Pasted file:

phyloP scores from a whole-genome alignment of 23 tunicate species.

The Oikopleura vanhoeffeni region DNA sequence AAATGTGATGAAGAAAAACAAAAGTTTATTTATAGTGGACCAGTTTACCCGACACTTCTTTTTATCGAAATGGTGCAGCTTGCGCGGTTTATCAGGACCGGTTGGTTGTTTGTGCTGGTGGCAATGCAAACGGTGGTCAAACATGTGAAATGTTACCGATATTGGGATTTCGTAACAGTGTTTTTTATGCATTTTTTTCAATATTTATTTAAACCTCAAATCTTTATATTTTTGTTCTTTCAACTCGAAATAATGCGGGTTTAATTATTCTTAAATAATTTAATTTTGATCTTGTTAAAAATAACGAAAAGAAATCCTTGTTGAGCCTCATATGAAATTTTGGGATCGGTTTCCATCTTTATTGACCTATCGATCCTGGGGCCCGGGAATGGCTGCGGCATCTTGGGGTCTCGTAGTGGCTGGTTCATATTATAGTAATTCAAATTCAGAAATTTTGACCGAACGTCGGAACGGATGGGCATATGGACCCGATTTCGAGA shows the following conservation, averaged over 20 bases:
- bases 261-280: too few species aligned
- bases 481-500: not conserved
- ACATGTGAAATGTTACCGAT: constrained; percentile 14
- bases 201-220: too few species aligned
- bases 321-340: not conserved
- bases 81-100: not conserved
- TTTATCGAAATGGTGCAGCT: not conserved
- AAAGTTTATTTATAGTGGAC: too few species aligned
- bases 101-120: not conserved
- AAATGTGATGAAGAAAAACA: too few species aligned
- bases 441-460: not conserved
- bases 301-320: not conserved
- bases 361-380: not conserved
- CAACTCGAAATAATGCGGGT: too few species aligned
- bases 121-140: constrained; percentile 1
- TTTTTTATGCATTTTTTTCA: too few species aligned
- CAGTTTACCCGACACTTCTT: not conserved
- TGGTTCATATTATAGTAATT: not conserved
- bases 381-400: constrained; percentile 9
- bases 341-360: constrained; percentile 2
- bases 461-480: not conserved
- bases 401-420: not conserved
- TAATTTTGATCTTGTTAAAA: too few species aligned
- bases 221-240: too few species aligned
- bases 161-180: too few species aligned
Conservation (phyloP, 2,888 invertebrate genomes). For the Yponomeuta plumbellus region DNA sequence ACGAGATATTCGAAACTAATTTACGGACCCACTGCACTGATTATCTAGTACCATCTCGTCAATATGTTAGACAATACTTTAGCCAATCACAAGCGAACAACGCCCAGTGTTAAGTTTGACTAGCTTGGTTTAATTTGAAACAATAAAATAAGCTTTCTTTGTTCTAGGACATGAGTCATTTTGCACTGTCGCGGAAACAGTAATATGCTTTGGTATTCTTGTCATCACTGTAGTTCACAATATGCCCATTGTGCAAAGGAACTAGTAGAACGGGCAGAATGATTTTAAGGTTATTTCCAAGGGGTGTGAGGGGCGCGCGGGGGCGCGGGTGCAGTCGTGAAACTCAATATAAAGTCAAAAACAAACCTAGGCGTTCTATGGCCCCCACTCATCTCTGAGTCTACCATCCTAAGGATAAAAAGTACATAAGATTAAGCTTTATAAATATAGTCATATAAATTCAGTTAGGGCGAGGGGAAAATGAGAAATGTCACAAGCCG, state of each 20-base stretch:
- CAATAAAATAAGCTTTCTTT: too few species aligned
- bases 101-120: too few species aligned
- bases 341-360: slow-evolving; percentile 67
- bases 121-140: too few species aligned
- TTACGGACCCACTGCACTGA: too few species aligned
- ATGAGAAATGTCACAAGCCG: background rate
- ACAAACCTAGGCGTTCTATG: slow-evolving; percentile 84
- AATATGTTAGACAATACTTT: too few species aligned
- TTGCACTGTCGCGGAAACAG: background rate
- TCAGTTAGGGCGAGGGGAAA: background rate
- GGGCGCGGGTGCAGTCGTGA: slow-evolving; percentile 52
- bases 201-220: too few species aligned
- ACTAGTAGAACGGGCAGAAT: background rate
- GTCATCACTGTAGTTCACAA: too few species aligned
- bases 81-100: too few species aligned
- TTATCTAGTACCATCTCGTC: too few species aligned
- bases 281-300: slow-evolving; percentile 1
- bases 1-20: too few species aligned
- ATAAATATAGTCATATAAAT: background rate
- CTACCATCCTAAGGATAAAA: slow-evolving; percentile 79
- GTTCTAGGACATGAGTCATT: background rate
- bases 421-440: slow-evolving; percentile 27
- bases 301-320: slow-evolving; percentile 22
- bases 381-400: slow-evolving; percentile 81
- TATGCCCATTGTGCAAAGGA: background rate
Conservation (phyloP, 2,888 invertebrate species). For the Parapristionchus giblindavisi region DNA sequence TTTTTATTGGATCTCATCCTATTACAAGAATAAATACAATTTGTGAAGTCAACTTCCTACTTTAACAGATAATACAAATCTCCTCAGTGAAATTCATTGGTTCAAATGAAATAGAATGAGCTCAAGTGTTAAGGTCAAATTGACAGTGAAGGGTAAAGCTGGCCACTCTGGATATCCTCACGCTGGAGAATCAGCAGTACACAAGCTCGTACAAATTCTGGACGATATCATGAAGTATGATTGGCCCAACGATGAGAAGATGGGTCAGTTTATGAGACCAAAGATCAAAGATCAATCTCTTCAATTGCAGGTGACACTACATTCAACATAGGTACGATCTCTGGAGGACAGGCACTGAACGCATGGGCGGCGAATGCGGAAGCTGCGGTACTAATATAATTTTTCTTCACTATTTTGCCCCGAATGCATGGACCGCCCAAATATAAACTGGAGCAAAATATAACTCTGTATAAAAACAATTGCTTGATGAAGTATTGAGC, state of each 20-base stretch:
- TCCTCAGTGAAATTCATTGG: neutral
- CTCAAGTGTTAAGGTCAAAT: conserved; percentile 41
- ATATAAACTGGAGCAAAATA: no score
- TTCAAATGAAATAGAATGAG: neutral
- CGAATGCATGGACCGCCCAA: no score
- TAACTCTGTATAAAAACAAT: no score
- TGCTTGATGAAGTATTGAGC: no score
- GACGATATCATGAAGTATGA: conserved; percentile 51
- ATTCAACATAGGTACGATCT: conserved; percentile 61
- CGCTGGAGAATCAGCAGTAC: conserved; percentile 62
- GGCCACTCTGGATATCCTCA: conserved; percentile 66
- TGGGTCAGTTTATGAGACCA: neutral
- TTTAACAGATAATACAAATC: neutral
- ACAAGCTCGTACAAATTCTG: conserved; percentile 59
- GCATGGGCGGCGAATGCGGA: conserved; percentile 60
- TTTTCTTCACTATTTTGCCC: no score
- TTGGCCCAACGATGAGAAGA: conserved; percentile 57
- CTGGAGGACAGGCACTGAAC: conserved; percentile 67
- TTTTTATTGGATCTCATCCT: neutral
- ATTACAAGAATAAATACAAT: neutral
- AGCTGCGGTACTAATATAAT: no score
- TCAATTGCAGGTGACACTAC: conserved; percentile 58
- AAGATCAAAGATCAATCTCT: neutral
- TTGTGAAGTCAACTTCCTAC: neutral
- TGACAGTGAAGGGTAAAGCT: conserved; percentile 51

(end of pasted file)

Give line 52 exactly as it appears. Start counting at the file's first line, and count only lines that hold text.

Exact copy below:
- bases 381-400: slow-evolving; percentile 81